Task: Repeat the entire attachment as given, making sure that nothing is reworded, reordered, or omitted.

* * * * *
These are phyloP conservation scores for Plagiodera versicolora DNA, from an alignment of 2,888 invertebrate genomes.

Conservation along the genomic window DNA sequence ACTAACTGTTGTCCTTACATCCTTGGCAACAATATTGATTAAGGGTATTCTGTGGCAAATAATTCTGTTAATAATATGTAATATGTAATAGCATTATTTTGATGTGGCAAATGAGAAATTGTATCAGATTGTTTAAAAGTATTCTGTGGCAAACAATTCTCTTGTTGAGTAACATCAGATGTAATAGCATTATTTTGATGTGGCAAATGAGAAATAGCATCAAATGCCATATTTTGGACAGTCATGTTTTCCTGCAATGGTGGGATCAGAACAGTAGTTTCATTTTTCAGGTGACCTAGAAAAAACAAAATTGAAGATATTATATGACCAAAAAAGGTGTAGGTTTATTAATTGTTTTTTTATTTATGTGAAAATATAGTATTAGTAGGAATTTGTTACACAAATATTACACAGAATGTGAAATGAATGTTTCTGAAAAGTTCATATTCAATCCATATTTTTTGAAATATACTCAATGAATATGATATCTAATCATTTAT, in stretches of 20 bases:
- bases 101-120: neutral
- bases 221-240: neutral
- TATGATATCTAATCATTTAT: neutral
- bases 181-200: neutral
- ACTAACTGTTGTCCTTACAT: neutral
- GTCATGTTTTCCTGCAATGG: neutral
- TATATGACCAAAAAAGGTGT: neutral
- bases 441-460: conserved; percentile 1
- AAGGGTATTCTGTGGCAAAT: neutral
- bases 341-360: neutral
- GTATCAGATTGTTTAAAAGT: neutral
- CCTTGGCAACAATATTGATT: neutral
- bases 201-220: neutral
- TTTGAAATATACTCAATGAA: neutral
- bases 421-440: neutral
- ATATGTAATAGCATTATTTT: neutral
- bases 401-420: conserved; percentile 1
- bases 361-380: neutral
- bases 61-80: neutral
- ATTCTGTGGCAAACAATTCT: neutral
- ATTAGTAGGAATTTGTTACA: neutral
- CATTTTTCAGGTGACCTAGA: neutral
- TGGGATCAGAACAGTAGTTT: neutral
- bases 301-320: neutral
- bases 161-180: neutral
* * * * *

These are phyloP conservation scores for Plagiodera versicolora DNA, from an alignment of 2,888 invertebrate genomes.

Conservation along the genomic window DNA sequence ACTAACTGTTGTCCTTACATCCTTGGCAACAATATTGATTAAGGGTATTCTGTGGCAAATAATTCTGTTAATAATATGTAATATGTAATAGCATTATTTTGATGTGGCAAATGAGAAATTGTATCAGATTGTTTAAAAGTATTCTGTGGCAAACAATTCTCTTGTTGAGTAACATCAGATGTAATAGCATTATTTTGATGTGGCAAATGAGAAATAGCATCAAATGCCATATTTTGGACAGTCATGTTTTCCTGCAATGGTGGGATCAGAACAGTAGTTTCATTTTTCAGGTGACCTAGAAAAAACAAAATTGAAGATATTATATGACCAAAAAAGGTGTAGGTTTATTAATTGTTTTTTTATTTATGTGAAAATATAGTATTAGTAGGAATTTGTTACACAAATATTACACAGAATGTGAAATGAATGTTTCTGAAAAGTTCATATTCAATCCATATTTTTTGAAATATACTCAATGAATATGATATCTAATCATTTAT, in stretches of 20 bases:
- bases 101-120: neutral
- bases 221-240: neutral
- TATGATATCTAATCATTTAT: neutral
- bases 181-200: neutral
- ACTAACTGTTGTCCTTACAT: neutral
- GTCATGTTTTCCTGCAATGG: neutral
- TATATGACCAAAAAAGGTGT: neutral
- bases 441-460: conserved; percentile 1
- AAGGGTATTCTGTGGCAAAT: neutral
- bases 341-360: neutral
- GTATCAGATTGTTTAAAAGT: neutral
- CCTTGGCAACAATATTGATT: neutral
- bases 201-220: neutral
- TTTGAAATATACTCAATGAA: neutral
- bases 421-440: neutral
- ATATGTAATAGCATTATTTT: neutral
- bases 401-420: conserved; percentile 1
- bases 361-380: neutral
- bases 61-80: neutral
- ATTCTGTGGCAAACAATTCT: neutral
- ATTAGTAGGAATTTGTTACA: neutral
- CATTTTTCAGGTGACCTAGA: neutral
- TGGGATCAGAACAGTAGTTT: neutral
- bases 301-320: neutral
- bases 161-180: neutral